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Girl Talk - Girl Talk Just Wants To Have Fun

Author: Cyclone
Monday, 3 November 2008

Pittsburgh purveyor of mash-up pop, Girl Talk has just digitally released his fourth LP, Feed the Animals, via his website (expect a physical CD soon). 3D’s Cyclone chatted with the producer.

Girl Talk, AKA Gregg Gillis, was nearly sprung. However, he wasn’t sprung for using cheeky pop samples, no, but for moonlighting as a live muso. Indeed, until recently, Gillis led a double-life. Employed as a biomedical engineer in Pittsburgh, his conservative workmates didn’t know about ‘Girl Talk’. Last year Gillis was compelled to quit the day job he loved. Music had won.

“I told a subtle lie,” he says of his departure. “I didn’t really tell the complete truth. I told them that I felt that, if I continued to work at the job, then I could potentially be stuck there until I was an old man and I wouldn’t really get to explore my youth enough. So I told them I wanted to quit while I was still young to travel the world for a little bit and then potentially come back to the work force, which was kinda true – I just left out the part about the music thing. They weren’t too excited about it, but they understood and they were very cool with that.”

A former co-worker has since rumbled Gillis on Facebook. His old colleagues plan on checking out a gig.

Now, with 2006’s Night Ripper an overground phenomenon, Gillis is plugging the fourth of his subversive pop CDs, Feed the Animals. Gillis has marketed Feed as Radiohead did with In Rainbows, asking those downloading it to pay what they want.

“Certain people have done the thing where they think it’s funny to pay a quarter for it, which is fine with me. Of course, a lot of people take it for free – I think that’s just the nature of doing that sort of thing. But then we also had a couple of instances of people actually paying 100 dollars for it.”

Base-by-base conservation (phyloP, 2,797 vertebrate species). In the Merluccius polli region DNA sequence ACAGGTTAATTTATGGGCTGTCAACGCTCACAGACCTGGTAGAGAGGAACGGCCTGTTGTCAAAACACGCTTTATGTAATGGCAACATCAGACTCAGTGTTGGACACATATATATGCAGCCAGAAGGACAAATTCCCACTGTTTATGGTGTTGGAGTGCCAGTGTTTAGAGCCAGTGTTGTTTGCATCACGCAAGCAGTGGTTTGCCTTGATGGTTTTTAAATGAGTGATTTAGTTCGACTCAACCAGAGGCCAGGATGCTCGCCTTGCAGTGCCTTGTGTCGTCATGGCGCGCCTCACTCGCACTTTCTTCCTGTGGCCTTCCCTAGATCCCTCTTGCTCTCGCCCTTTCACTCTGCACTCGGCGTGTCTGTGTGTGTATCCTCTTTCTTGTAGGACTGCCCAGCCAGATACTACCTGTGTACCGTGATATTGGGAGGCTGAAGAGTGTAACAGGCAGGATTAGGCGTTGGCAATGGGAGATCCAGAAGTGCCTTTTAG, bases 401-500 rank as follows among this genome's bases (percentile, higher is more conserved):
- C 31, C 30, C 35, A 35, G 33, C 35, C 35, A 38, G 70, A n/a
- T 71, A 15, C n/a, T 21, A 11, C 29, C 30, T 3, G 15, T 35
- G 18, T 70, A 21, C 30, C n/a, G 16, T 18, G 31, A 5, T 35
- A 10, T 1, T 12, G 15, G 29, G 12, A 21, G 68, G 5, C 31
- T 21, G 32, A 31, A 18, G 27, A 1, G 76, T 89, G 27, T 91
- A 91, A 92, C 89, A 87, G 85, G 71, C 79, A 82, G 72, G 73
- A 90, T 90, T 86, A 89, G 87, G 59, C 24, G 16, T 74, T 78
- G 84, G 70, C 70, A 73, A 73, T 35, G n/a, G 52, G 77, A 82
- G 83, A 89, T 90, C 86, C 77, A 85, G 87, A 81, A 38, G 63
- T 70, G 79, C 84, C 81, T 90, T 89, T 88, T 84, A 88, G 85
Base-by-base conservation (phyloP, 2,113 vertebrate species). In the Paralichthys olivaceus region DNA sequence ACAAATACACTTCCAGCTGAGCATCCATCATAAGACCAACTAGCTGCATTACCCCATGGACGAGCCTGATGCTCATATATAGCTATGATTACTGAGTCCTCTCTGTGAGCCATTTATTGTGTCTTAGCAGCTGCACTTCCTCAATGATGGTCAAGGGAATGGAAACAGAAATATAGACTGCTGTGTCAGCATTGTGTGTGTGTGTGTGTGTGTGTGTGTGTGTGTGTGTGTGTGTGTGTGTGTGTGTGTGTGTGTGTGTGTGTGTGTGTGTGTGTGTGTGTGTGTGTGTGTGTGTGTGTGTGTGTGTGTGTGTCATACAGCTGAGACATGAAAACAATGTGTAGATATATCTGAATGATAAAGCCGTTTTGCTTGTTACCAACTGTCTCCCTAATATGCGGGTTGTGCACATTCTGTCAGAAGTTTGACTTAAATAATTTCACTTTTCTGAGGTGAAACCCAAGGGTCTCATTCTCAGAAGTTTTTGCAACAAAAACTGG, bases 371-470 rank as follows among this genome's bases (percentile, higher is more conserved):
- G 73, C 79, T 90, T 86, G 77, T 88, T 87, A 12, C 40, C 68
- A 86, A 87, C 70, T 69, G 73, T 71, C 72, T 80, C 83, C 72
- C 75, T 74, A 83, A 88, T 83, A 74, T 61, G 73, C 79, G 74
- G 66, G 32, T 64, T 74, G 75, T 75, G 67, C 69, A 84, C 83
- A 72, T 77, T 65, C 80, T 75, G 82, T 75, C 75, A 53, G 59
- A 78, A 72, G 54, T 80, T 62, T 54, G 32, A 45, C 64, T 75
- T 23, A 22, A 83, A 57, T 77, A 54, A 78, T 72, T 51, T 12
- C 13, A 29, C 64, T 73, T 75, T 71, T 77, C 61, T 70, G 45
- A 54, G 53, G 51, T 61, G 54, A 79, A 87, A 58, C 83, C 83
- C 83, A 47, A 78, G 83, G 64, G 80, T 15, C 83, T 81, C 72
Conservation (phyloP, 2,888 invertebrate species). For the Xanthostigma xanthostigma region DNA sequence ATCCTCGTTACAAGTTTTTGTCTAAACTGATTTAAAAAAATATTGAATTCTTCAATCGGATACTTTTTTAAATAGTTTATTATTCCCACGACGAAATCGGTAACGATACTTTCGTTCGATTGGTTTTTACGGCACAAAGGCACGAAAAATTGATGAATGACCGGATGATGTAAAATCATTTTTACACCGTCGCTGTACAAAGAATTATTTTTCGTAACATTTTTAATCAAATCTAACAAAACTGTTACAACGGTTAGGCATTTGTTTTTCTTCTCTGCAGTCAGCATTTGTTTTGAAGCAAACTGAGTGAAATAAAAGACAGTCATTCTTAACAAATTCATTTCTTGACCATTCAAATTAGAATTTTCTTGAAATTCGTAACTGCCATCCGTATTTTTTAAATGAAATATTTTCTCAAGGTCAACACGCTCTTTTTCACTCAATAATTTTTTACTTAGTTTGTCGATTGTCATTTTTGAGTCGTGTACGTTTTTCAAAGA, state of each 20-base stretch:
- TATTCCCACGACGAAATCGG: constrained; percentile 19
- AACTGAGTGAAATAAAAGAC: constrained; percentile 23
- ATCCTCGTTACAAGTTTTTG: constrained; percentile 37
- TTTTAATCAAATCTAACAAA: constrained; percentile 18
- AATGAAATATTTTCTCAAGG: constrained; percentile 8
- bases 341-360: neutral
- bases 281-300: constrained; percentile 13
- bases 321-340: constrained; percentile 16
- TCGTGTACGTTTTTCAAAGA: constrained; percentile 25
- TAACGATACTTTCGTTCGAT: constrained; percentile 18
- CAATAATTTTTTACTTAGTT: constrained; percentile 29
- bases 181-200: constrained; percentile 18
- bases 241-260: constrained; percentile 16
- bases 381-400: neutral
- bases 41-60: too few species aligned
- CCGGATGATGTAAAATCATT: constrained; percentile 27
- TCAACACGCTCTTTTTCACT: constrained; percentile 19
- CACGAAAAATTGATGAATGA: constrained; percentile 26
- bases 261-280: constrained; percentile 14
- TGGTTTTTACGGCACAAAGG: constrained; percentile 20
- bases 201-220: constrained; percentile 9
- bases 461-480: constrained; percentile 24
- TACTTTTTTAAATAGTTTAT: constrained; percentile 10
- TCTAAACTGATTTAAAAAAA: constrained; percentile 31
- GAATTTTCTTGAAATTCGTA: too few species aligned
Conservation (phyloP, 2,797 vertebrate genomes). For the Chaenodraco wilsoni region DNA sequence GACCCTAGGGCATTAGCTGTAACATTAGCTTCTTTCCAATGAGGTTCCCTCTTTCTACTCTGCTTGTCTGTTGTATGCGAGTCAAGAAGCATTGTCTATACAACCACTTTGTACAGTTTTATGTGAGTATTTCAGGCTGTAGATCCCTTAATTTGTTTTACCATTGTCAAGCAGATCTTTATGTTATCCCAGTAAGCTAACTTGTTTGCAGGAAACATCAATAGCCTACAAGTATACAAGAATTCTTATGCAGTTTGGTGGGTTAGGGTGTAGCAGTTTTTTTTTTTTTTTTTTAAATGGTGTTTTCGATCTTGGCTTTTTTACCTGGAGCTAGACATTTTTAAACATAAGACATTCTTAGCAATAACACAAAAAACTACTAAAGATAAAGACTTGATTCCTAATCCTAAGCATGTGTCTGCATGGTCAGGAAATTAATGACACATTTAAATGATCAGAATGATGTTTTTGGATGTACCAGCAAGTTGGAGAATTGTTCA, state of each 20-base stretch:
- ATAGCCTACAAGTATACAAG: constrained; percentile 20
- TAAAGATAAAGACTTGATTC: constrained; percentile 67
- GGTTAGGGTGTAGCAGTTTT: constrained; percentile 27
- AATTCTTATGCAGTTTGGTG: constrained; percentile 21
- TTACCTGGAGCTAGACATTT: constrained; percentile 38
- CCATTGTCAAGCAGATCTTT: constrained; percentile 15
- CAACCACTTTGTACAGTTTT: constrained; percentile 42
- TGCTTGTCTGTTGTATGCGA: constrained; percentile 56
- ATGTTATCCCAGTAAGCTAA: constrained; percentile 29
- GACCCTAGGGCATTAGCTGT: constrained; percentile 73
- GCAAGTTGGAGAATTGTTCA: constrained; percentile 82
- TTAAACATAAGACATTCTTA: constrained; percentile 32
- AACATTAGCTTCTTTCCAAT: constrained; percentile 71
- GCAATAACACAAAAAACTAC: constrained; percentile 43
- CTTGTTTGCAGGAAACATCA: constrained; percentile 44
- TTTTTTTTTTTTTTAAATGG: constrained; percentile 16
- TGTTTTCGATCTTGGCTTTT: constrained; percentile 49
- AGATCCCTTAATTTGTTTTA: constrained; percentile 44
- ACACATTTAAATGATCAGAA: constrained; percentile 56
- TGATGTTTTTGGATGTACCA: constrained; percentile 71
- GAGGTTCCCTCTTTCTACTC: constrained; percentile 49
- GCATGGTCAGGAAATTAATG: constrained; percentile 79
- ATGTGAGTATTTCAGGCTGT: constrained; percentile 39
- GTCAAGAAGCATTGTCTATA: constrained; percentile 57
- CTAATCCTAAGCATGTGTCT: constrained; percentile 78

Many initially assumed that Gillis was a mash-up DJ, but he’s pushed the mash-up further. He clashes urban joints with MOR and rock classics, yet manipulates the tunes like a remixer. Danger Mouse did something similar with The Grey Album. Discernible samples on Feed come from artists as wildly disparate as Twisted Sister, Ace of Base, and Grandmaster Flash & The Furious Five. Girl Talk, a postmodern Jive Bunny, describes his technique as “transformative”. He perceives himself as a “musician”, with the sampler his “instrument”. And Gillis, who has cut original beats for rapper pals, believes that, with countless bedroom producers harnessing the same technologies, the public today ‘gets’ his “celebration music”. In a club, he plays live off laptop.

Gillis, who counts Beck as a fan, has so far circumvented legal issues by citing the ‘fair use’ clause in US law. “We’ve had no negative reactions,” he says. “The artists a lot of times are just viewing this as more like viral marketing. It’s just exposing the music to new audiences and, if it’s not creating competition for the source material, then it’s not doing any harm.”

Still, with his ever-growing media profile (he’s about to be interviewed by Australia’s GQ), Gillis is conscious that he may cop it one day soon.

“The potential for a lawsuit always exists and, because of that, I don’t lose sleep over it, but I am aware of it.”

WHO: Girl Talk
WHAT: Feed the Animals through Illegal Art / Inertia
WHEN: Out 1 November
MORE: inertia-music.com / illegalart.net

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